Police Training Institute at UI saved
CHAMPAIGN — An agreement has been reached to keep open the Police Training Institute at the University of Illinois.
The Illinois Law Enforcement Training and Standards Board is expected to announce on Monday that it has signed an intergovernmental agreement with the university, The News-Gazette has learned.
"We will expand our collaborative partnerships to diversify beyond training into more of an academic research component for projects we think are essential to public safety," said Kevin McClain, executive director of the training and standards board.
McClain said the board will release a copy of the agreement on Monday.
"Marshaling scholarship to serve our citizens is at the core of our mission at the University of Illinois," said UI President Bob Easter through a spokesman on Friday. "This new partnership will expand our efforts and touch the lives of people across the state, through leading edge training and research that will advance one of society's most basic and critical needs — public safety."
Easter thanked Urbana Mayor Laurel Prussing, state Sen. Mike Frerichs, state Reps. Naomi Jakobsson and Chapin Rose for their help in establishing the new partnership.
Citing an expectation that municipalities will resume hiring of police officers, McClain said he hopes "with an increase in enrollment, (PTI) will be able to do a good job of operating in the black."
Since the economic downturn, enrollments at PTI declined, contributing to a loss in revenue for the institute. The institute, established by the Illinois Legislature in 1955, has been in a precarious position since 2010, when a university committee concluded the institute had little connection to the UI's educational mission and the university could no longer afford to subsidize its operation. UI's Easter also has said publicly the university could not use tuition dollars to support PTI because it's not part of the university's core mission.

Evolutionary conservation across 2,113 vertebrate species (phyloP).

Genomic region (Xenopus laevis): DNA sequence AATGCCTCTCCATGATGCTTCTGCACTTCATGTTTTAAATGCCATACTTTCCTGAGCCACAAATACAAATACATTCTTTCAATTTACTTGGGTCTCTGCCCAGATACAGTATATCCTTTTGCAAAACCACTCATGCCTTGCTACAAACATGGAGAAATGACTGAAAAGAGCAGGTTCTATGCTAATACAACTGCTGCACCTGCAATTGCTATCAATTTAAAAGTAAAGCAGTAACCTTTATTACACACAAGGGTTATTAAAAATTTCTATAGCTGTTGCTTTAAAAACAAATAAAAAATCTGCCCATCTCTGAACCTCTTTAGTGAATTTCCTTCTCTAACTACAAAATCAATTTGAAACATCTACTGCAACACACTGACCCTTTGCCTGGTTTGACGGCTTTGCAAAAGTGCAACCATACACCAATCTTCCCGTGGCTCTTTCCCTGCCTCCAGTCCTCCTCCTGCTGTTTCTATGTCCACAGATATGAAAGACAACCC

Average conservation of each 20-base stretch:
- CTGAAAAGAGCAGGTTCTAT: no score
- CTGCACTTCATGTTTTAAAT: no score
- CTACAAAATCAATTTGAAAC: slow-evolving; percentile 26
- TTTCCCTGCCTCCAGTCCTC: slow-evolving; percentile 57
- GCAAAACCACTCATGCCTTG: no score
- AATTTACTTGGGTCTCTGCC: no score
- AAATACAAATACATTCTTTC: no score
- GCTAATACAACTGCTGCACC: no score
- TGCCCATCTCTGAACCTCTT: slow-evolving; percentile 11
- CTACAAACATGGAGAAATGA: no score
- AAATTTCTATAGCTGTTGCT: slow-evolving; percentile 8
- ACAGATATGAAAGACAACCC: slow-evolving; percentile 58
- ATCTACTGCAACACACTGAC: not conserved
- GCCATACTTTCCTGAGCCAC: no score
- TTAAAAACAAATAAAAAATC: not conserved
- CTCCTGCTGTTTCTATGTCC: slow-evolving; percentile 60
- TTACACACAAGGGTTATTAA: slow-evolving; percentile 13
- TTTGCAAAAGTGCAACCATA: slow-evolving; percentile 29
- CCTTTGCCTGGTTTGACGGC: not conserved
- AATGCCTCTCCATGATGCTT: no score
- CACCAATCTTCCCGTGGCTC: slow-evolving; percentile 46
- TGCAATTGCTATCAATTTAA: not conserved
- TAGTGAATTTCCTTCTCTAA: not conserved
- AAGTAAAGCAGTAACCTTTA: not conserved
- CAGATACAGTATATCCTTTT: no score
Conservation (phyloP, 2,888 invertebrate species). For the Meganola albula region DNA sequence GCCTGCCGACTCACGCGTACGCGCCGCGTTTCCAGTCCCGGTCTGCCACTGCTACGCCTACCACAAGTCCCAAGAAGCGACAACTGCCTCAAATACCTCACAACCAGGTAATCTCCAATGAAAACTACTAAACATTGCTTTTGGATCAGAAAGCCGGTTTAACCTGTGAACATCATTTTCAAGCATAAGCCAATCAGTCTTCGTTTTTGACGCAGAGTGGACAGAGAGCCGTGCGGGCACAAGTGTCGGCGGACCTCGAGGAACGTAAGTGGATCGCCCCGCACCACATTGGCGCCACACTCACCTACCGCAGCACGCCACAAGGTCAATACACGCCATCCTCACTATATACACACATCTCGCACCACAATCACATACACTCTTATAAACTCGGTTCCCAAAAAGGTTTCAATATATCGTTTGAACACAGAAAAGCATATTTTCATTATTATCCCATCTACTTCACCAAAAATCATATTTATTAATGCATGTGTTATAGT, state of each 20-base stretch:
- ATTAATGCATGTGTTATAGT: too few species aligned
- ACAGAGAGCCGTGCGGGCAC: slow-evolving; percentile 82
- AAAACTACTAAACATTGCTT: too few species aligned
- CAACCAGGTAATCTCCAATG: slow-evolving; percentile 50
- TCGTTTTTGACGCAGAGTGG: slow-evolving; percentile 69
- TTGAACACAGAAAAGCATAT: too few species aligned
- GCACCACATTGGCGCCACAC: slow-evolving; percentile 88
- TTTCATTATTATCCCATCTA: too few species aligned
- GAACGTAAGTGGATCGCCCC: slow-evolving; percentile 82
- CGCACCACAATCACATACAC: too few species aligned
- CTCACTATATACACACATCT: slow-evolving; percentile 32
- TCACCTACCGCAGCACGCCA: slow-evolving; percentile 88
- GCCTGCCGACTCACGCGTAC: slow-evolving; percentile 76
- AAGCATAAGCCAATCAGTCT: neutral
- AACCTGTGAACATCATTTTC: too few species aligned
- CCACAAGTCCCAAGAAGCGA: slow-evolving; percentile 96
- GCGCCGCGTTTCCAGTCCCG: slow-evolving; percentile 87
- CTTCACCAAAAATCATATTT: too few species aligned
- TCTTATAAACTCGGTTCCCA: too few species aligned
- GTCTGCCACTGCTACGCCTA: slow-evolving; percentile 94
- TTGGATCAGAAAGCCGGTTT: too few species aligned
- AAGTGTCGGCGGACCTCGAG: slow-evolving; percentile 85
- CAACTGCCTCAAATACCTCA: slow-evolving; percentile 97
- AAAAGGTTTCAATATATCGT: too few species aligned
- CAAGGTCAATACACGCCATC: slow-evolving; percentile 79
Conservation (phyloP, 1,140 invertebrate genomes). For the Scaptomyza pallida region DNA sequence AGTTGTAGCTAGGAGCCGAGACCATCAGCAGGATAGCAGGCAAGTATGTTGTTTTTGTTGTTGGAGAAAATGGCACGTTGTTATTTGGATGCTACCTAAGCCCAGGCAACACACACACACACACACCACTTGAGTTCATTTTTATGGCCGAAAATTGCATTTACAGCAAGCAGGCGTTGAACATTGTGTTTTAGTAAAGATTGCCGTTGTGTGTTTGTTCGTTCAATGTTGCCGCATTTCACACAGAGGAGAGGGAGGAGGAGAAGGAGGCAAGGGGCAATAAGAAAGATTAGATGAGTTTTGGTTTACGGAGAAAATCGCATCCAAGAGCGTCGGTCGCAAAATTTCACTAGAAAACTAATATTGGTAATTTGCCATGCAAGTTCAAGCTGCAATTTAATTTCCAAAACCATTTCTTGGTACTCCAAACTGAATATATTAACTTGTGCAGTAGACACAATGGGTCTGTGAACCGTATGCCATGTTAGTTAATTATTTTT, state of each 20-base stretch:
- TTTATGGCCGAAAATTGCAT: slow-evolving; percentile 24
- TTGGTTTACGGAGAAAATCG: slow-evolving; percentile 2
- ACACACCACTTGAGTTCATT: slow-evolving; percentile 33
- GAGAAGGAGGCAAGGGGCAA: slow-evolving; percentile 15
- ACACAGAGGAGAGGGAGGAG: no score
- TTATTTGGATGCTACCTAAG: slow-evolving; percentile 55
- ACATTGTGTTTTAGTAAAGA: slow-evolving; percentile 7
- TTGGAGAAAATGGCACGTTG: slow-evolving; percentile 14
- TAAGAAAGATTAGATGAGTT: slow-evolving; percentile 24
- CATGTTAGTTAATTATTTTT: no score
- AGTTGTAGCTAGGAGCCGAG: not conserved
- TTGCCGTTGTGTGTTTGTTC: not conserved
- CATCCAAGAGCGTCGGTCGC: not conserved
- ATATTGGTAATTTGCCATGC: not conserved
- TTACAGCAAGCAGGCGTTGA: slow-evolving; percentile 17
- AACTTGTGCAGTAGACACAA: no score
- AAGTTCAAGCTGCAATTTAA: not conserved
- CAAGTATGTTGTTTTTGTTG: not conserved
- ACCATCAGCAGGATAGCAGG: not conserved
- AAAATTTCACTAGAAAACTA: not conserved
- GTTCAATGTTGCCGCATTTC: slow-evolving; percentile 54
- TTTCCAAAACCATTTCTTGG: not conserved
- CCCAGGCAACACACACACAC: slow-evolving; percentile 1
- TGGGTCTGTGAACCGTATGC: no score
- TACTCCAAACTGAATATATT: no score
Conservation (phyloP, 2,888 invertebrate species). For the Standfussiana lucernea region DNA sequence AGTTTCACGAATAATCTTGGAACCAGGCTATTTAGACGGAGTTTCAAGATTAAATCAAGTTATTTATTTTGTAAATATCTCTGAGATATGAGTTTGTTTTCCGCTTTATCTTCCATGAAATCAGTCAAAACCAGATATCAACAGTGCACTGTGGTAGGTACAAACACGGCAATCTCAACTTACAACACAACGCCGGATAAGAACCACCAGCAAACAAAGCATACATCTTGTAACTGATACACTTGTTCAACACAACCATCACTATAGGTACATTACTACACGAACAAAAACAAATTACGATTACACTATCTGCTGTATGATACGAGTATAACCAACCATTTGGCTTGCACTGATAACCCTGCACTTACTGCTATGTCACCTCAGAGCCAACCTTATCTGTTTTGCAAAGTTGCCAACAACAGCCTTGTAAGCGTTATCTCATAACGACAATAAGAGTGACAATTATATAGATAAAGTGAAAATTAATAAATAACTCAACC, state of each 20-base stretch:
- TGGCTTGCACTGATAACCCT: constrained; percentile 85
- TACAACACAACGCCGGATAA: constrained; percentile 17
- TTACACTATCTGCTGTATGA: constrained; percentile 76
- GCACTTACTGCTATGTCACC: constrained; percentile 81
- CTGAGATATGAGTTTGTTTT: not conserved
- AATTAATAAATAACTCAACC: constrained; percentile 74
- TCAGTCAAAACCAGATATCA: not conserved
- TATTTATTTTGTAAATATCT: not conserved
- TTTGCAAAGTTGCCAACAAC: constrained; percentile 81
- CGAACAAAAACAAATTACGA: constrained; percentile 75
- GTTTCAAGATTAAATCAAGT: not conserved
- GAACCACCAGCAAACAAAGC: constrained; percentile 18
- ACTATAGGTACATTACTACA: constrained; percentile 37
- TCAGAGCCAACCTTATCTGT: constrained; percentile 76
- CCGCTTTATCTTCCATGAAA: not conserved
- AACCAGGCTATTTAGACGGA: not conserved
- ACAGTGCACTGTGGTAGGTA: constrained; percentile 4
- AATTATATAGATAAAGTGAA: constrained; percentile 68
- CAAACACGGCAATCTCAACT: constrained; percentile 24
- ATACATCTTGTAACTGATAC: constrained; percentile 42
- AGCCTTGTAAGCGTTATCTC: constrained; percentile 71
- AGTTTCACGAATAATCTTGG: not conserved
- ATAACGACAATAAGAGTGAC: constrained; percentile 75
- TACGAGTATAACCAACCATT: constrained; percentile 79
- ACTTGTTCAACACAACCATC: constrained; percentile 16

The state provides some general revenue funding for PTI, but the UI still directly funds some of its operations. The amount of the university's subsidy to PTI has varied throughout the years, but was as high as over $1 million and has been reduced by several hundred thousand dollars since the review.
The financial aspect of the arrangement still needs to be hashed out, McClain said.
Still, those involved expressed optimism going forward.
"It sounds like everybody is happy with it moving forward," Rose said. "As a former prosecutor in Champaign and knowing most of the police, I've heard from a number of police chiefs and mayors" about PTI, he said. Mayors and chiefs want to send their police officers to PTI, he said.
In addition, the institute, which attracts police officers from outside the area, helps contribute to the local economy, he said.
Rose has supported the idea of the institute becoming more connected with campus, particularly with researchers who specialize in topics such as sociology, criminal justice, kinesiology, cybercrime and more.
"I'm glad to see it looks like it's going to finally come together," Rose said. "None of this would've happened if Bob Easter hadn't reached out to the training and standards board members. He deserves a lot of credit and thanks."
At the end of May, UI trustees were expected to consider a proposal to close the institute, but a few days before the trustees' meeting, administrators pulled the agenda item, and UI officials said they would work with legislators and the state board to come up with a way to keep PTI open in response to growing pressure from Prussing and others.
On Friday, Prussing, who is a member of the training and standards board, said she had not yet seen the agreement.
Originally PTI was set to shutter at the end of 2011, but Prussing and others asked UI trustees for more time. In March, the standards board voted to not certify the PTI's basic law enforcement training class, meaning it could no longer offer classes for new officers for the rest of this year.
The goal is to offer classes again in September, McClain said.